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Speed Reading by Tony Buzan

Speed Reading (1971)

by Tony Buzan

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568627,902 (3.11)2
Tony Buzan presents information about your eyes and brain that will improve all aspects of your reading and proves that reading speeds of over 1000 words per minute are possible.
Title:Speed Reading
Authors:Tony Buzan
Info:David & Charles PLC (date?), Edition: 2r.e., Paperback
Collections:Your library

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The Speed Reading Book by Tony Buzan (1971)

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I'm not 100% convinced a star rating serves a book like this well, unless I come back and re-rate it in a week, then a month, and perhaps some time next year.

Upfront, this a one-view method for speed reading. When the author's name has a TM, you know you're being fed a line from a very particular angle.

In principle the book lays down how we get tied into slow reading from childhood - because once we grasp the basics we're left floundering to work out anything more of our own accord - and how, if given the right guidance, incentive and motivation we can easily increase our rate considerably. Based on the fastest readers in the world, most people could - potentially - increase their speed tenfold - from 150 - 200 wpm to 1500 - 2000 wpm. The fastest speed readers manage getting toward 4000 wpm, so they're consuming one or more books an hour - and comprehending them, too.

To me, I can see the essentials laid down here, but like any skill it'll warrant practice. Motivation definitely figures heavily. Buzan indicates that most adults lose the motivation to read when they exit the education system and their rate drops down to the one they had when they started school. I hit the first test in this book at 156wpm (with 80% comprehension) and did the final test at 294wpm (with 66% comprehension). In the middle, I seemed to gain speed at a loss to comprehension... which, isn't practical or useful. However, if I continue to use the basic techniques and work at it every day - I hope both speed and comprehension will improve and stabilise.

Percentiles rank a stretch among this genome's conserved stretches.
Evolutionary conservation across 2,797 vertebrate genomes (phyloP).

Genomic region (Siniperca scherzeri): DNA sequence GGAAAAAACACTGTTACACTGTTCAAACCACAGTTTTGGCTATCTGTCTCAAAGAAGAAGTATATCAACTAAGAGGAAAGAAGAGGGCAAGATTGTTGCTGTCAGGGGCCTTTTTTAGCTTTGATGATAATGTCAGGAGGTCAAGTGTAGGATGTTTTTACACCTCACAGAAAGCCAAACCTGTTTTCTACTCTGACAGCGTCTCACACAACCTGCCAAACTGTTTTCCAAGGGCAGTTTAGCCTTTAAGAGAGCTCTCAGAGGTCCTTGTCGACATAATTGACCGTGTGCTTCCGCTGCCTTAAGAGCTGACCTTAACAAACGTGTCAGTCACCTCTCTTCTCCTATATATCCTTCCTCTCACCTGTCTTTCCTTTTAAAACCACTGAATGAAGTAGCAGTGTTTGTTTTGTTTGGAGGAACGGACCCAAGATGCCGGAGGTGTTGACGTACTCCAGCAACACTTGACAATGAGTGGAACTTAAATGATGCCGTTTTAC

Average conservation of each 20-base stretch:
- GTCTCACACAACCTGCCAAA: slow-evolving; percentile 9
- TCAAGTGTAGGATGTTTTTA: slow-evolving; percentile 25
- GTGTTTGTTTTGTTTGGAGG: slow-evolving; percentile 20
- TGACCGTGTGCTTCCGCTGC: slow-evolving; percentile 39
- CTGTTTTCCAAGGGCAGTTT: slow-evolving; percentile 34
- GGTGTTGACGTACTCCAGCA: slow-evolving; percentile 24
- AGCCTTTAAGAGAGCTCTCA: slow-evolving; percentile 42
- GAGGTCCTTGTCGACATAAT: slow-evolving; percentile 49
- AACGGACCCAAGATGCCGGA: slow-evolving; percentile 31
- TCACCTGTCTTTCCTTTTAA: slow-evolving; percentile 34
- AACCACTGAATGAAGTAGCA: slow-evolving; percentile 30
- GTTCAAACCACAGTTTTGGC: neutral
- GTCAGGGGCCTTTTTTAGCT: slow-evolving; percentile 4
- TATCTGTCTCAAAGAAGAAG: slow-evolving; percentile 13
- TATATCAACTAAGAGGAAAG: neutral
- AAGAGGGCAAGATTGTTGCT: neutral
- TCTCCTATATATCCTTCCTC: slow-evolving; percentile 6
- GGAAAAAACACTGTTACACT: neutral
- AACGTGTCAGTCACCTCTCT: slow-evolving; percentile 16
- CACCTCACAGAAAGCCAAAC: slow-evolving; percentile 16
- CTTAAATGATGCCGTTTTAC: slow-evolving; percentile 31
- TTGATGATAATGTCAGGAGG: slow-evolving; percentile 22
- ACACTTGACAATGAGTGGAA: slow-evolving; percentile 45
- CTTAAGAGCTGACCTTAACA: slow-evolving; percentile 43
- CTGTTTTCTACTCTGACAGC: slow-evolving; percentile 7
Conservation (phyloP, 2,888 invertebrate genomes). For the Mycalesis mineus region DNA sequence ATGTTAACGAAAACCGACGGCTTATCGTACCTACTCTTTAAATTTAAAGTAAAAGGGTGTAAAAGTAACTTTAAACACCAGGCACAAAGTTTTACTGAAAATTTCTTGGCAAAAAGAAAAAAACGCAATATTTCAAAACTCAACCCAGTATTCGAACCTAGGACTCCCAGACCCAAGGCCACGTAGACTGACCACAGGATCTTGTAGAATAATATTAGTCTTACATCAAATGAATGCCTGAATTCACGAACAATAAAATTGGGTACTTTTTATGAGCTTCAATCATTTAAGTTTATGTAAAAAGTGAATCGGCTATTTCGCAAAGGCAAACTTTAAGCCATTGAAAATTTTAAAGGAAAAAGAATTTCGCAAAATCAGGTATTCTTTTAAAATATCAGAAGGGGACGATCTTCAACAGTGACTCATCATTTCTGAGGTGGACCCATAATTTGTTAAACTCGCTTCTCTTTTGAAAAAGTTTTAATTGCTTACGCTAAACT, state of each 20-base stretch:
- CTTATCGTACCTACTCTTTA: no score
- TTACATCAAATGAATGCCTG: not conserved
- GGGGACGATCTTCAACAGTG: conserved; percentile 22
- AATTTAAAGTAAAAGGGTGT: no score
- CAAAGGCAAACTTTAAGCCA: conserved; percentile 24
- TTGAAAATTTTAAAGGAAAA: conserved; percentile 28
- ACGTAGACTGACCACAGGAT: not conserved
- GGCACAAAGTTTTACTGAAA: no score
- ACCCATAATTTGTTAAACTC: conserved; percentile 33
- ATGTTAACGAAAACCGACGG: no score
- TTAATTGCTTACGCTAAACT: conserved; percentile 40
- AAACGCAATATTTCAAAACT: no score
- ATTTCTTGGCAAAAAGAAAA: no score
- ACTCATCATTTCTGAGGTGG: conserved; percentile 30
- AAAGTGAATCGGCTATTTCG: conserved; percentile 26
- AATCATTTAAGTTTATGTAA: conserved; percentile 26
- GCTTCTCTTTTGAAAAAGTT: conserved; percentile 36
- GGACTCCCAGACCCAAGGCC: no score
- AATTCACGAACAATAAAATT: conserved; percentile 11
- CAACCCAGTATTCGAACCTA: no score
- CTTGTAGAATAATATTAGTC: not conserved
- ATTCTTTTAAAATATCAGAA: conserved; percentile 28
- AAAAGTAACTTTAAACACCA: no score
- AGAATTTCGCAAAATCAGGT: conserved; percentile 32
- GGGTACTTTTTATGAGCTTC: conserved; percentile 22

Buzan suggests a doubling of speed is settling for second best (OK, I might be paraphrasing him a little), but if I can attain 300 - 400wpm with 80% comprehension, I'll be happy. If I read productively for 40 minutes in an hour and read for 8 hours a day - that's 128,000 words, which should cover most basic books, or at least a substantial part of them.

We'll see how I manage and improve over the next month - and I'll come back and adjust my review accordingly.

I suppose that I read the whole book (more of less) in one morning has something positive to say about the principles. ( )
  PaulBaldowski | Jan 24, 2015 |
I read the shortened version of this. There is some good advice in there - just enough to make it worth reading the full edition although on the negative side I thought the exercises were poorly laid out and not really good measures. In the first it said choose any text you want so I picked the trashy novel I was reading at the time. The second exercise uses a piece of non-fiction which is obviously going to take longer to read. This is the only explaination I can come up with for having a slower reading speed at the end of the course than at the beginning :-)

I've just seen a good quote in the (completely unrelated) book that I'm reading over lunch:

"I took a speed-reading course and read War and Peace in twenty minutes. It involves Russia" - Woody Allen.

Buzan would tell you otherwise but my gut feeling is that speed comes at the cost of comprehension and retention... ( )
  neiljohnford | Nov 28, 2007 |
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